“Beloved, let us love one another, for love is from God; and everyone who loves is born of God and knows God. The one who does not love does not know God, for God is love. By this the love of God was manifested in us, that God has sent His only begotten Son into the world so that we might live through Him. In this is love, not that we loved God, but that He loved us and sent His Son to be the propitiation for our sins. Beloved, if God so loved us, we also ought to love one another.” 1 John 4:7-11

“And the King will answer and say to them, ‘Assuredly I say to you inasmuch as you did it to one of the least of these My brethren, you did it to Me.'”
Matthew 25:40 (and verses 31-46)

“And we know that the Son of God is come, and hath given us an understanding, that we may know him that is true, and are in him that is true, even in his Son, Jesus Christ. This is the true God, and eternal life.” 1 John 5:20 KJV

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Passing Through

God had parted the night clouds and, there, ever so bright,
was a beautiful, full moon seen through my bedroom window one night.

It was actually almost morning when it came into view;
and it made me think of how God’s power and love also break through.

There are “clouds” or “deep waters” in life that can often overwhelm,
unless we look to Jesus Christ as being at our life’s “helm.”

So think of your life’s “sailship” as strong through any “night,”
for He’s on board to part deep waters and is your ever-guiding Light.

P. A. Oltrogge

“When you pass through the waters, I will be with you…
For I am the !ord your God, the Holy One of Israel, your Savior….”
Isaiah 43:2, 3 NKJV

“Then Jesus spoke to them again, saying, ‘I am the light of the world. He who follows Me shall not walk in darkness, but have the light of life.’” John 8:12 NKJV

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photo by Porch of the Lord

The Promise of God’s Enduring Mercy

These days, it seems that we’re sailing through a very turbulent sea,
and no one knows how long the storm may last from which we need to break free.

But it’s GOD’S MERCY that endures forever, and His steadfast love will never fail. Remember Emmanuel, God is with us, and His mercy endures through any stormy gale.

P. A. Oltrogge

“Behold, a virgin shall be with child, and shall bring forth a son, and they shall call his name Emmanuel, which being interpreted is, God with us.” Matthew 1:23 KJV

“But this I call to mind, and therefore I have hope: The steadfast love of the Lord never ceases, his mercies never come to an end; they are new every morning; great is thy faithfulness.” Lamentations 3:21-23 RSV

“Then he (Jesus) arose and rebuked the wind, and said to the sea, ‘Peace, be still!’ And the wind ceased and there was a great calm.” Mark 4:39 NKJV

“Oh, give thanks to the Lord, for He is good! For His mercy endures forever.”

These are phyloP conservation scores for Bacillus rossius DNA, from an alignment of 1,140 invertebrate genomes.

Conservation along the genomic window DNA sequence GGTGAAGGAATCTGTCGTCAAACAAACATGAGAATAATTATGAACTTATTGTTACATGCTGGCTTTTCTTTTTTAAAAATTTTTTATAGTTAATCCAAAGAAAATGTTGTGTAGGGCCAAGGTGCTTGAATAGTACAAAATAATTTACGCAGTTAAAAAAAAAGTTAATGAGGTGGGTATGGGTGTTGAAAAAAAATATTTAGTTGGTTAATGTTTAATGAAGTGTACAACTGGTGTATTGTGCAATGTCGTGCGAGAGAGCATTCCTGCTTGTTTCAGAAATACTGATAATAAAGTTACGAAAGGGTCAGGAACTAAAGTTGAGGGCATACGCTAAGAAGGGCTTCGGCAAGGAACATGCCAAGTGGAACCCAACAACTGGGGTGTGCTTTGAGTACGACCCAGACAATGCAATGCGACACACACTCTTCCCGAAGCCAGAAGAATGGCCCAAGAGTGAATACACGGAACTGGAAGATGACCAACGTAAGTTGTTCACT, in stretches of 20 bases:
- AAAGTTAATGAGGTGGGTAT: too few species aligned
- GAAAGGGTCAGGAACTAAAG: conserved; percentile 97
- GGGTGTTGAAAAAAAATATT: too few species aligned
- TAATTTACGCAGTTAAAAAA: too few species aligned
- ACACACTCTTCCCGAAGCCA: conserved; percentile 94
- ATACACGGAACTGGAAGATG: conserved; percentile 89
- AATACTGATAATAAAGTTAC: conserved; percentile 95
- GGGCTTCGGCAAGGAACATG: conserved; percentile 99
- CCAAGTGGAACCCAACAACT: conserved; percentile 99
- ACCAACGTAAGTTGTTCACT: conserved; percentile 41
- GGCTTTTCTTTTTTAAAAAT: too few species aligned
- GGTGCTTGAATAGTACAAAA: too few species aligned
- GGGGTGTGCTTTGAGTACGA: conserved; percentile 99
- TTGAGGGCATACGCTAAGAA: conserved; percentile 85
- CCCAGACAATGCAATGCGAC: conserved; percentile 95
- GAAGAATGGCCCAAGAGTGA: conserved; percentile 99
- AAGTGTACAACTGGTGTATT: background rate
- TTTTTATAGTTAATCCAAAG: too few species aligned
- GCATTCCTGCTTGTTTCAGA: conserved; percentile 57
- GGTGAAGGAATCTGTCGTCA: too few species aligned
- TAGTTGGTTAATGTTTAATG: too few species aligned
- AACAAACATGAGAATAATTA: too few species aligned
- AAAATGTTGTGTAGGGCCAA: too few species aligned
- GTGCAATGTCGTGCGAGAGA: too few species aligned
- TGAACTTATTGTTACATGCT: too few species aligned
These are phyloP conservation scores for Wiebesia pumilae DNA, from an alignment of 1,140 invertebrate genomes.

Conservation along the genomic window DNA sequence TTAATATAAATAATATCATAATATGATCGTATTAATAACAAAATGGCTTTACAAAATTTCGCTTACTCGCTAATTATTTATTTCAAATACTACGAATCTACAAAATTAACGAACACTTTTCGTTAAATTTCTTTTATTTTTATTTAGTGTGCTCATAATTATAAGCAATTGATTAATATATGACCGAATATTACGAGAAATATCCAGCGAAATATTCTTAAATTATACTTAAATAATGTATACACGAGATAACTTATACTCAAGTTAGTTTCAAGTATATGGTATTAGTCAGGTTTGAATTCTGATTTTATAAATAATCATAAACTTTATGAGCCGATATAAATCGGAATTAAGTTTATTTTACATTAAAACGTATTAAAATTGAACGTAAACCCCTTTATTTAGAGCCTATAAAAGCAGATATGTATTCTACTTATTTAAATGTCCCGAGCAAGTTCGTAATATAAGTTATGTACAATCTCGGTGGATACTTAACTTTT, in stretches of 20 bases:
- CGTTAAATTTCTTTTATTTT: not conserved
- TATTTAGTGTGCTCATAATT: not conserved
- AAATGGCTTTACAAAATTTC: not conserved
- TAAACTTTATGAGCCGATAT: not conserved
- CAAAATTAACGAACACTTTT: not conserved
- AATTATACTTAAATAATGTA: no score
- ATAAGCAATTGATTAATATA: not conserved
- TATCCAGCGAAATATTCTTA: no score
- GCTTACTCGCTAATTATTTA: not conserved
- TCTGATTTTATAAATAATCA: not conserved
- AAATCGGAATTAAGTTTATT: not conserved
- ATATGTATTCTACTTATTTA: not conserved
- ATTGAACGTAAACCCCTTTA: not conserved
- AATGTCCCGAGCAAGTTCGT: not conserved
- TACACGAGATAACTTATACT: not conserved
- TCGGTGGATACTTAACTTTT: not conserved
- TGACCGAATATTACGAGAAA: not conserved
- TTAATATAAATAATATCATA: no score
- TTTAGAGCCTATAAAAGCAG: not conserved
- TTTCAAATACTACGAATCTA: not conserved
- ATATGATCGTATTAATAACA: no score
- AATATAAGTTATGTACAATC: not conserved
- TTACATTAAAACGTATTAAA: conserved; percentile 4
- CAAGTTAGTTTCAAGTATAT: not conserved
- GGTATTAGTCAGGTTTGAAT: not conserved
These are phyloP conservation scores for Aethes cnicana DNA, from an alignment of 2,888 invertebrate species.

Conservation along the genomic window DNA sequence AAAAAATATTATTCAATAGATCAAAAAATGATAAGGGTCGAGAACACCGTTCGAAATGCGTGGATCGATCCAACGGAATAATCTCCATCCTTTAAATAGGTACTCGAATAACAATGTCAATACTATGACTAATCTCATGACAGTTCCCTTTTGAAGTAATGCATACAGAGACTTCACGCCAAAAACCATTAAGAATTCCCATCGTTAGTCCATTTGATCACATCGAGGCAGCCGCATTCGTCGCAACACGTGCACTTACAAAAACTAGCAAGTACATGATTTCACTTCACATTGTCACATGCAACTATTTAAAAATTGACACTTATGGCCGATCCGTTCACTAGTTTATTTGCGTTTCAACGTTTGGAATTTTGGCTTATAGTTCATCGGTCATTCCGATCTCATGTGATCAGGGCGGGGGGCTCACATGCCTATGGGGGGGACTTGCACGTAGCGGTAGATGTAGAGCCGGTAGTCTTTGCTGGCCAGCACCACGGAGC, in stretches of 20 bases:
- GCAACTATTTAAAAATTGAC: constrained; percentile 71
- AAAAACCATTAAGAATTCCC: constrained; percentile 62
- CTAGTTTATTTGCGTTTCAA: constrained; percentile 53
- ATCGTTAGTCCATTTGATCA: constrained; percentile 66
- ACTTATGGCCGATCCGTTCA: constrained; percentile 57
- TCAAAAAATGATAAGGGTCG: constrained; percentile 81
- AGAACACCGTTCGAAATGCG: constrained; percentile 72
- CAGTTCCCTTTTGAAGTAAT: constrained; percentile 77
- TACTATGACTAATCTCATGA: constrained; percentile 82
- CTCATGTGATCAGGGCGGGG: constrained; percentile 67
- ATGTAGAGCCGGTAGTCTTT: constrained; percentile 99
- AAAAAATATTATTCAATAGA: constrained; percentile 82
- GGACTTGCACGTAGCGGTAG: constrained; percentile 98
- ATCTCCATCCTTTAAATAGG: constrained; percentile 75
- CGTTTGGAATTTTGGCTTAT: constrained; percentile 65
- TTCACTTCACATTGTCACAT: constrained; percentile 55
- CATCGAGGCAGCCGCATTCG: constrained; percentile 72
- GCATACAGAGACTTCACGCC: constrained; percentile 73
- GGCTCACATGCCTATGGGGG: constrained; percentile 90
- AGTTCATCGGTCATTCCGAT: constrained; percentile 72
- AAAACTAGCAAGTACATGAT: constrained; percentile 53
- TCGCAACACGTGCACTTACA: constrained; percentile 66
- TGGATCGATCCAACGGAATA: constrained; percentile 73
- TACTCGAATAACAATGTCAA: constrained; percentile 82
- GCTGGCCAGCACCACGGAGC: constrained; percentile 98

1 Chronicles 16:34 NKJV

“(Thanksgiving to the Lord for His Great Works of Deliverance) Oh, give thanks to the Lord, for He is good! For His mercy endures forever.” Psalm 107:1 NKJV

“Oh, give thanks to the Lord, for He is good!
For His mercy endures forever.
Let Israel now say,
‘His mercy endures forever.’
Let the house of Aaron now say,
‘His mercy endures forever.’
Let those who fear the Lord now say,
‘His mercy endures forever.'”
Psalm 118:1-4 NKJV

Thanksgiving to God for His Enduring Mercy

“Oh, give thanks to the Lord, for He is good!
For His mercy endures forever.

Oh, give thanks to the God of gods!
For His mercy endures forever.

Oh, give thanks to the Lord of lords!
For His mercy endures forever:

To Him who alone does great wonders,
For His mercy endures forever;

To Him who by wisdom made the heavens,
For His mercy endures forever;

To Him who laid out the earth above the waters,
For His mercy endures forever;

To Him who made great lights,
For His mercy endures forever—

The sun to rule by day,
For His mercy endures forever;

The moon and stars to rule by night,
For His mercy endures forever.

To Him who struck Egypt in their firstborn,
For His mercy endures forever;

And brought out Israel from among them,
For His mercy endures forever;

With a strong hand, and with an outstretched arm,
For His mercy endures forever;

To Him who divided the Red Sea in two,
For His mercy endures forever;

And made Israel pass through the midst of it,
For His mercy endures forever;

But overthrew Pharaoh and his army in the Red Sea,
For His mercy endures forever;

To Him who led His people through the wilderness,
For His mercy endures forever;

To Him who struck down great kings,
For His mercy endures forever;

And slew famous kings,
For His mercy endures forever—

Sihon king of the Amorites,
For His mercy endures forever;

And Og king of Bashan,
For His mercy endures forever—

And gave their land as a heritage,
For His mercy endures forever;

A heritage to Israel His servant,
For His mercy endures forever.

Who remembered us in our lowly state,
For His mercy endures forever;

And rescued us from our enemies,
For His mercy endures forever;

Who gives food to all flesh,
For His mercy endures forever.

Oh, give thanks to the God of heaven!
For His mercy endures forever.”

Psalm 136:1-26 NKJV

There’s Still Light in Goshen

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The Lord was working out a major plan to set free–the captive Hebrew people of old. There would be ten plagues, so the actions of Moses and Aaron would need to be brave and bold.

When they came before Pharaoh, they had commands from the Lord on what to say or do, to warn him of, or initiate, every plague that his nation was soon to go through.